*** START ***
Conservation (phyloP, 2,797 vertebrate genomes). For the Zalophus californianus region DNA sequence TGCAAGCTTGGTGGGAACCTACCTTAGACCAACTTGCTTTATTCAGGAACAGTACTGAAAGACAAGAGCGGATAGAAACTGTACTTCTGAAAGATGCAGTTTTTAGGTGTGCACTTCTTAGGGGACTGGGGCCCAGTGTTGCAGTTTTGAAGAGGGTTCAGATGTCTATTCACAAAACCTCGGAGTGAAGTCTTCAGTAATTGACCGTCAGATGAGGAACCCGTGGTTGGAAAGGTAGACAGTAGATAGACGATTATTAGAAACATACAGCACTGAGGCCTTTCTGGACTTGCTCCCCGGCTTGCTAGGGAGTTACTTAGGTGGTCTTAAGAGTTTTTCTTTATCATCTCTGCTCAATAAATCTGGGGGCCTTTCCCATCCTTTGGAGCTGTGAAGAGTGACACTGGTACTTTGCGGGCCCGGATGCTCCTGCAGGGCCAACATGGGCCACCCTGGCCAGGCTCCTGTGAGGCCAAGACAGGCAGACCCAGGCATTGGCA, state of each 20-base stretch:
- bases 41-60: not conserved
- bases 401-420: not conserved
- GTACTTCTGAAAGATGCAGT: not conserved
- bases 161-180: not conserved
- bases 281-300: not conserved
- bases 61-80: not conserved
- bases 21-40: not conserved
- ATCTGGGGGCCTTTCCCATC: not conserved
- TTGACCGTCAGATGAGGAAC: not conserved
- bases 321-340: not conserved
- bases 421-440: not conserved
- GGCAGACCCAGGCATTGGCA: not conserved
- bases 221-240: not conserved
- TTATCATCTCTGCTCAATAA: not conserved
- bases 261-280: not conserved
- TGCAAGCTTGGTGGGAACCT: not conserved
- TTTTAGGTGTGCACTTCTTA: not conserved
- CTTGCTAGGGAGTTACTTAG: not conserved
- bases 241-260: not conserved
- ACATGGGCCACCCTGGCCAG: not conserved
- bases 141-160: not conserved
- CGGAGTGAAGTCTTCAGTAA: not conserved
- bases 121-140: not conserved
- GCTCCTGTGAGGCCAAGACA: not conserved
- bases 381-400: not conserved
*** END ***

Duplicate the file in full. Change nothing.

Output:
Conservation (phyloP, 2,797 vertebrate genomes). For the Zalophus californianus region DNA sequence TGCAAGCTTGGTGGGAACCTACCTTAGACCAACTTGCTTTATTCAGGAACAGTACTGAAAGACAAGAGCGGATAGAAACTGTACTTCTGAAAGATGCAGTTTTTAGGTGTGCACTTCTTAGGGGACTGGGGCCCAGTGTTGCAGTTTTGAAGAGGGTTCAGATGTCTATTCACAAAACCTCGGAGTGAAGTCTTCAGTAATTGACCGTCAGATGAGGAACCCGTGGTTGGAAAGGTAGACAGTAGATAGACGATTATTAGAAACATACAGCACTGAGGCCTTTCTGGACTTGCTCCCCGGCTTGCTAGGGAGTTACTTAGGTGGTCTTAAGAGTTTTTCTTTATCATCTCTGCTCAATAAATCTGGGGGCCTTTCCCATCCTTTGGAGCTGTGAAGAGTGACACTGGTACTTTGCGGGCCCGGATGCTCCTGCAGGGCCAACATGGGCCACCCTGGCCAGGCTCCTGTGAGGCCAAGACAGGCAGACCCAGGCATTGGCA, state of each 20-base stretch:
- bases 41-60: not conserved
- bases 401-420: not conserved
- GTACTTCTGAAAGATGCAGT: not conserved
- bases 161-180: not conserved
- bases 281-300: not conserved
- bases 61-80: not conserved
- bases 21-40: not conserved
- ATCTGGGGGCCTTTCCCATC: not conserved
- TTGACCGTCAGATGAGGAAC: not conserved
- bases 321-340: not conserved
- bases 421-440: not conserved
- GGCAGACCCAGGCATTGGCA: not conserved
- bases 221-240: not conserved
- TTATCATCTCTGCTCAATAA: not conserved
- bases 261-280: not conserved
- TGCAAGCTTGGTGGGAACCT: not conserved
- TTTTAGGTGTGCACTTCTTA: not conserved
- CTTGCTAGGGAGTTACTTAG: not conserved
- bases 241-260: not conserved
- ACATGGGCCACCCTGGCCAG: not conserved
- bases 141-160: not conserved
- CGGAGTGAAGTCTTCAGTAA: not conserved
- bases 121-140: not conserved
- GCTCCTGTGAGGCCAAGACA: not conserved
- bases 381-400: not conserved